Selling off the Ritz, one monogrammed slipper at a time

Furnitures of the Proust Salon from the prestigious Ritz hotel are displayed at the Artcurial Auction House before an auction of around 3,500 lots accumulated by the Ritz across decades in Paris, France, April 11, 2018. (Reuters)
Updated 12 April 2018

Selling off the Ritz, one monogrammed slipper at a time

  • The Ritz decided to sell the pieces when it reopened in June 2016 after four years of extensive renovations.
  • Buyers can bid on objects ranging from velvet security cordons and curtain ties, to rugs, bedframes and sets of bathrobes and slippers embroidered with the Ritz insignia.

Paris: Who wants a piece of the Ritz?
The legendary Paris hotel, home for a while to Ernest Hemingway, Marcel Proust and Coco Chanel, is auctioning off 10,000 pieces of furniture and decor through the auction house Artcurial.
The hotel’s reputation for luxury and celebrity has already created global buzz around the sale.
Although the pieces that will be on sale from April 17 to 21 might not have exceptional monetary value, they also pack a certain je ne sais quoi of something from the iconic Place Vendome establishment.
“The resonance of the Ritz abroad is very important,” Stephane Aubert, one of the two auctioneers, told AFP. “The first client who called me to ask about the auction was an American from Texas. We’ve also been in contact with some Australians.”
The 3,500 lots up for grabs are on display this weekend at Artcurial, which used stools from the Hemingway Bar, a 19th-century bathtub, and sofas and a harp from the Proust Lounge to recreate various rooms.
The Ritz decided to sell the pieces when it reopened in June 2016 after four years of extensive renovations.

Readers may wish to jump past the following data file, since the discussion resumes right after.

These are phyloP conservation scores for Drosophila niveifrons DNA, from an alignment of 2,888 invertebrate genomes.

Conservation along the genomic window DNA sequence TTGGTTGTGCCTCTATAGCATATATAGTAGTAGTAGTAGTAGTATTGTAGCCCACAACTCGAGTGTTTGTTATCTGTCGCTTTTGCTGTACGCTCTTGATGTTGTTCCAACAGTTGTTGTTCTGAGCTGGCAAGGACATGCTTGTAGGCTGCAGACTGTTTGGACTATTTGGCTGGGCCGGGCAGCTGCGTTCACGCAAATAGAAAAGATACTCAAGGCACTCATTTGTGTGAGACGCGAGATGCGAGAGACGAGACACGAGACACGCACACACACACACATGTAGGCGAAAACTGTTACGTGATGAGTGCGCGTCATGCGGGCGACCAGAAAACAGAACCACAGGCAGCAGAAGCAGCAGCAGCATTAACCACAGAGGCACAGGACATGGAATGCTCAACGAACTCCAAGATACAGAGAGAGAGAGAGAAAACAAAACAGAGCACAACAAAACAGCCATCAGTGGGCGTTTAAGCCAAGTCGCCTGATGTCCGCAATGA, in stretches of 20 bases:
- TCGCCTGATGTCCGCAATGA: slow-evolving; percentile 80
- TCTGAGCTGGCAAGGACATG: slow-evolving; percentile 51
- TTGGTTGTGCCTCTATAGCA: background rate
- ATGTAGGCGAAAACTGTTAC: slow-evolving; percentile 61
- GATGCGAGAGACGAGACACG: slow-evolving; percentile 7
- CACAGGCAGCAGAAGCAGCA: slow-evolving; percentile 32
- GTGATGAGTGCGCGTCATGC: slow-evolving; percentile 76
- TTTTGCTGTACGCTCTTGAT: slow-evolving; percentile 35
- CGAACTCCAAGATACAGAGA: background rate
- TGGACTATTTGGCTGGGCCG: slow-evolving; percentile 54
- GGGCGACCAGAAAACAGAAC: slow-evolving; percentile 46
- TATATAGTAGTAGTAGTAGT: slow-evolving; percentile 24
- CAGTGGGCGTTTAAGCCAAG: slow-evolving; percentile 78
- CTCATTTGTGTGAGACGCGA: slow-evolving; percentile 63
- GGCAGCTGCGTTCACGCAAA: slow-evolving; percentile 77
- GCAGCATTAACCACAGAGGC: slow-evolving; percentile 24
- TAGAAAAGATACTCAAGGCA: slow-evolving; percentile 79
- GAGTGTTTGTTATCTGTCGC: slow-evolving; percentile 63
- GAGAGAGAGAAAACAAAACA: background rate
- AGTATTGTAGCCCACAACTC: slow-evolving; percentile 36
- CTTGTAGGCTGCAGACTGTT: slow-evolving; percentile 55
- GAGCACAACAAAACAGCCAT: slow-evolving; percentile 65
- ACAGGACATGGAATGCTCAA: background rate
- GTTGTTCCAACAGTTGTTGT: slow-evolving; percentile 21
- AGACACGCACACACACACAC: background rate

Buyers can bid on objects ranging from velvet security cordons and curtain ties, to rugs, bedframes and sets of bathrobes and slippers embroidered with the Ritz insignia.
Price estimates run from 100 euros ($123.40) for a pair of tablecloths to 10,000 euros ($12,341) for a pair of nymph sculptures carrying bronze candelabras that used to decorate the lobby.
Opened in 1898 by Swiss entrepreneur Cesar Ritz the Ritz has served as the backdrop to several key moments in French history.
The Nazis requisitioned it during World War II but had cleared out by the time Ernest Hemingway burst in with a group of Resistance fighters on August 25, 1944, gun in hand, to “personally liberate” it.
Realising he was too late Hemingway took to the bar where he is said to have run up a tab for 51 dry Martinis.
In 1997, tragedy befell the hotel when Britain’s Princess Diana, who had been staying there, was killed in a car accident in a Paris tunnel while being pursued by paparazzi.
The hotel made global headlines again in January, when robbers armed with guns and hatchets ransacked jewelry shops on the ground floor, making off with over four million euros ($4.9 million) in gems and watches.


Solid gold toilet stolen from English stately home

Updated 14 September 2019

Solid gold toilet stolen from English stately home